As far as the leg-stretching goes, that's what race tracks are for, and indeed Bahrain has a very nice one of those. Bahrain International Circuit has played host to the Formula One circus since 2004, and it's a fantastic place at which to test Porsche's latest Panamera.
The front straight at Bahrain is almost three-quarters of a mile long, while the back straight that leads to it is only very slightly shorter. That means two very heavy braking zones in quick succession. Hauling a 4,400-pound car down from nearly 150 mph is quite a task, yet the carbon ceramic brakes on the GTS handled the job with aplomb, running six laps in succession in the desert heat (and humidity) without fade and with only minimal complaint.
And what about the corners between those prodigious straights? A signature track of designer Hermann Tilke, Bahrain International has about as much finesse in its shape as the contents of a box of spaghetti spilled on the floor. Despite that, it makes for a compelling circuit to drive, and a compelling challenge for a car this big.
I've mentioned the 4,400-pound weight multiple times, but let me now point out that the Panamera, at 198.9 inches, is just 7 inches shorter than a Mercedes-Benz S-Class sedan and about 2 inches wider. This is, then, in every way, a really big car that has no right to be really good on a race track.
Yet that's exactly what it is, composed and and balanced and, yeah, fun. Turn in gently and the car follows, but doesn't exactly leap to the apex. It's when you're more aggressive with the steering on the lower-speed corners, like the ultratight first turn, that the car not only reacts quickly but will happy kick the tail out.
Turn 1 is as much a test of patience as handling, but on the faster, sweeping corners it was possible to get a proper feel. Turn 12 is a long, fast, off-camber right-hander that's a real test of balance -- and commitment. Taking it too fast, the GTS slid wide just like any car would, but a light brush of the brakes to add a little more weight to the front had the nose tucking right back in, ready for the next corner.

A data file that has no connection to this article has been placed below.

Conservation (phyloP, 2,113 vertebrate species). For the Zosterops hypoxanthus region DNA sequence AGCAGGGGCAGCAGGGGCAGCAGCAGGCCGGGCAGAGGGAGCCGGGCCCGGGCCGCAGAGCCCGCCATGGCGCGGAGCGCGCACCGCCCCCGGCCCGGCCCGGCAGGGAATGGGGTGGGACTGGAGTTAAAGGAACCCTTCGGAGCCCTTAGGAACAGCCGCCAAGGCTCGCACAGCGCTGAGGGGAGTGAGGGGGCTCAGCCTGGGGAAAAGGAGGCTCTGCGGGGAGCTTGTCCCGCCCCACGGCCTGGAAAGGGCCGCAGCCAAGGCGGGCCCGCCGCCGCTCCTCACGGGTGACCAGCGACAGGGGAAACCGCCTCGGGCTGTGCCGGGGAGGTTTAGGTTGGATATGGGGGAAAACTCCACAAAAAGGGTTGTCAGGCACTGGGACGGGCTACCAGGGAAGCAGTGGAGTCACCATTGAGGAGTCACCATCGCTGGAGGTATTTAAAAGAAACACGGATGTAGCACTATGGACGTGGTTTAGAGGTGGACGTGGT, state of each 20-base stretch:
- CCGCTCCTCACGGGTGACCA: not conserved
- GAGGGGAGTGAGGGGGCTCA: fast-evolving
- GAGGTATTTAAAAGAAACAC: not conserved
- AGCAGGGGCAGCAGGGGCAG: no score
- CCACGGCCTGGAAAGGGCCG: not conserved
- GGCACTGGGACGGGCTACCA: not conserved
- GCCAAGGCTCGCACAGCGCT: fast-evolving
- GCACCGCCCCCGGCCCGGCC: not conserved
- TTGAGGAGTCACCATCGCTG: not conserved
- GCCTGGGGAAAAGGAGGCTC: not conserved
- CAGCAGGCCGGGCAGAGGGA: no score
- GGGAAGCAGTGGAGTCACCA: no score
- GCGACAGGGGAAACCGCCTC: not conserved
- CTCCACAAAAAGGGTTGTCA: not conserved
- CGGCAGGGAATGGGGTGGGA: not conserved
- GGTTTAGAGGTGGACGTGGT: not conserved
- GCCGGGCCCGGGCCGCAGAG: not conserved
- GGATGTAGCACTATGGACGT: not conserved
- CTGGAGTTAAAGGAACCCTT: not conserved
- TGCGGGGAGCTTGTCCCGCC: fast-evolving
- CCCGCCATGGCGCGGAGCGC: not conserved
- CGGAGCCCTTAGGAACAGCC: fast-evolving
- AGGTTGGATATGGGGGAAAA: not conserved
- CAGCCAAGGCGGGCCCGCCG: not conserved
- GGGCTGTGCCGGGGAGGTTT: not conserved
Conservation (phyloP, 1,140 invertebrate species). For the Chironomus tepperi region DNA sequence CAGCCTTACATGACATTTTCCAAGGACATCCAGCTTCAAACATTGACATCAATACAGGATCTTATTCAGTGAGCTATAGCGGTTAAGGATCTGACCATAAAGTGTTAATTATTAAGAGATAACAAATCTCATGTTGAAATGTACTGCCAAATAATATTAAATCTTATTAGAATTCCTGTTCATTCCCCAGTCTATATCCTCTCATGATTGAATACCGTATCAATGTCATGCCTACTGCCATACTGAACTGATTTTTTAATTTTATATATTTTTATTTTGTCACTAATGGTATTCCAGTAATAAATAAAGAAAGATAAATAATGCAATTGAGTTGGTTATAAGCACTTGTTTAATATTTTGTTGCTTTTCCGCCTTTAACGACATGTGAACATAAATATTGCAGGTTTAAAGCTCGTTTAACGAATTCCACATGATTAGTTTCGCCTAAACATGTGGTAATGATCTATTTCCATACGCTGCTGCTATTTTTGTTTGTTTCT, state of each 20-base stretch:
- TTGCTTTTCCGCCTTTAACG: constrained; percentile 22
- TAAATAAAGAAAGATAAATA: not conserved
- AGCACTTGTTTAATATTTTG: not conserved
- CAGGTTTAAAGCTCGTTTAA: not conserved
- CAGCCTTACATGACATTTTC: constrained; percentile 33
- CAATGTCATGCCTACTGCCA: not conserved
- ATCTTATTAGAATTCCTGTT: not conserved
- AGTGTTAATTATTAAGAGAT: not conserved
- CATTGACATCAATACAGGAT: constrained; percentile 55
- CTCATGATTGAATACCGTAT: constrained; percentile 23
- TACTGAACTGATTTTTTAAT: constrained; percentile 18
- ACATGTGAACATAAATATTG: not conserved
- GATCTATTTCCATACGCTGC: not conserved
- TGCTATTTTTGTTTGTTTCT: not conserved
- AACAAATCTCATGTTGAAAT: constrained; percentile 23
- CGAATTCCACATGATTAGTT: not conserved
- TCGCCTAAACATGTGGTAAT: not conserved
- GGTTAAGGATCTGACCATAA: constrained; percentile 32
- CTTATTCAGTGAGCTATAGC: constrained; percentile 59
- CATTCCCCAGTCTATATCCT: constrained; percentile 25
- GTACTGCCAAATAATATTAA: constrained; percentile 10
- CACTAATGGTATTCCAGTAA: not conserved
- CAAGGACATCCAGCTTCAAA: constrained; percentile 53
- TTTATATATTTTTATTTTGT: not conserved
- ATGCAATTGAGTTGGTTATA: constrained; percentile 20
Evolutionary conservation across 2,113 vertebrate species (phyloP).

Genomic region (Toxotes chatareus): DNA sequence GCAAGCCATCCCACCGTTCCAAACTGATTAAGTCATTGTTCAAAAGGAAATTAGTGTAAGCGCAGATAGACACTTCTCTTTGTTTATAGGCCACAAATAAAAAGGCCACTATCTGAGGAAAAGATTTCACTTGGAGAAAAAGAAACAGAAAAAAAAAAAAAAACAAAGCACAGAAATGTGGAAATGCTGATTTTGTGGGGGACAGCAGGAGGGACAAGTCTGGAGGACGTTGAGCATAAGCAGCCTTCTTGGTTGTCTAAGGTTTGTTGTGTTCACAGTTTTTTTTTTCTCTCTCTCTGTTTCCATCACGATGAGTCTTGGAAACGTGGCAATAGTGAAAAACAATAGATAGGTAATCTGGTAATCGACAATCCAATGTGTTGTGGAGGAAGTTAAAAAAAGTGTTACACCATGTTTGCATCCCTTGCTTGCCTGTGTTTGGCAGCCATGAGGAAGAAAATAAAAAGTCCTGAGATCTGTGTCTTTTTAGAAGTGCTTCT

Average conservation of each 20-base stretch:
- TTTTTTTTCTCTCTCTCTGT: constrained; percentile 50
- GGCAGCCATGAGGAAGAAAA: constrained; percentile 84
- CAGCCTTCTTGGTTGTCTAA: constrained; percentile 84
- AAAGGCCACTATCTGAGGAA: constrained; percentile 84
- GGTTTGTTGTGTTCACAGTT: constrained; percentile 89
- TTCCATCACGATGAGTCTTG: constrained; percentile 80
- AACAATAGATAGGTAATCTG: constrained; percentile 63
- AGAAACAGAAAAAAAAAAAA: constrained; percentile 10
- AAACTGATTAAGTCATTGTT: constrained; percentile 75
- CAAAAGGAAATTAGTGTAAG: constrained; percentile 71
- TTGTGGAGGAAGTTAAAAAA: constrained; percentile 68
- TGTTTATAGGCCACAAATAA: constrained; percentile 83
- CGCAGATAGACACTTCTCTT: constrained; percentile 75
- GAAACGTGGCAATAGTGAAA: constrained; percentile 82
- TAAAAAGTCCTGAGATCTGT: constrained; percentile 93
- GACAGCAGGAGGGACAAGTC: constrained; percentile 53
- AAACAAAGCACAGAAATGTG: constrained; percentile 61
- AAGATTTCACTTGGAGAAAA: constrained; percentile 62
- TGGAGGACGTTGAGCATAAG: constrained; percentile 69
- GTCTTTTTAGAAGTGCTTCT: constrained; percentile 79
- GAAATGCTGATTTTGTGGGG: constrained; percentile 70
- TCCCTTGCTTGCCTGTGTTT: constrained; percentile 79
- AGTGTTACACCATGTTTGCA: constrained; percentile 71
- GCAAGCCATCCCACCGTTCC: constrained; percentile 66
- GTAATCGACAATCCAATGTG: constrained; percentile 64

In a car like this and with limited time on the track, it's always hard to know how much handling prowess comes from innate chassis balance and how much comes from modern marvels like torque-vectoring AWD and rear-wheel steering. Regardless of what went in the mix, the feast Panamera serves tastes very good indeed.
The 440-horsepower Panamera 4S starts at $103,000, while the 550-horse Panamera Turbo is a rather more dear $150,000.
The 453-horsepower Porsche Panamera GTS starts at $128,300 in sedan guise, a price that splits the difference between those two almost exactly. If you're purely looking at horsepower, however, the GTS skews more toward the former, but as I mentioned above this package is more about dynamics and engagement than outright shove.
And it is a very well-equipped package out of the box, but as with all things Porsche there are still many more options to peruse. One box worth ticking, if nothing else, is the step up to the more wagony Sport Turismo variant, starting at $134,500. $6,200 is indeed a big up-charge for a tiny amount of extra cargo space, but the improvement it makes to the car's shape is worth every penny.
So, then, is this the perfect Panamera? We'll need some further seat time before passing a final verdict, but based on first impressions, if you want engagement but not the ballistic speed of the Turbo or indeed Turbo S E-Hybrid, then the GTS hits the Panamera performance sweet spot with a bullet. If, however, you really just want a comfortable car that handles, stick with the 4S or the E-Hybrid and save some cash -- or maybe tick a few more of those boxes.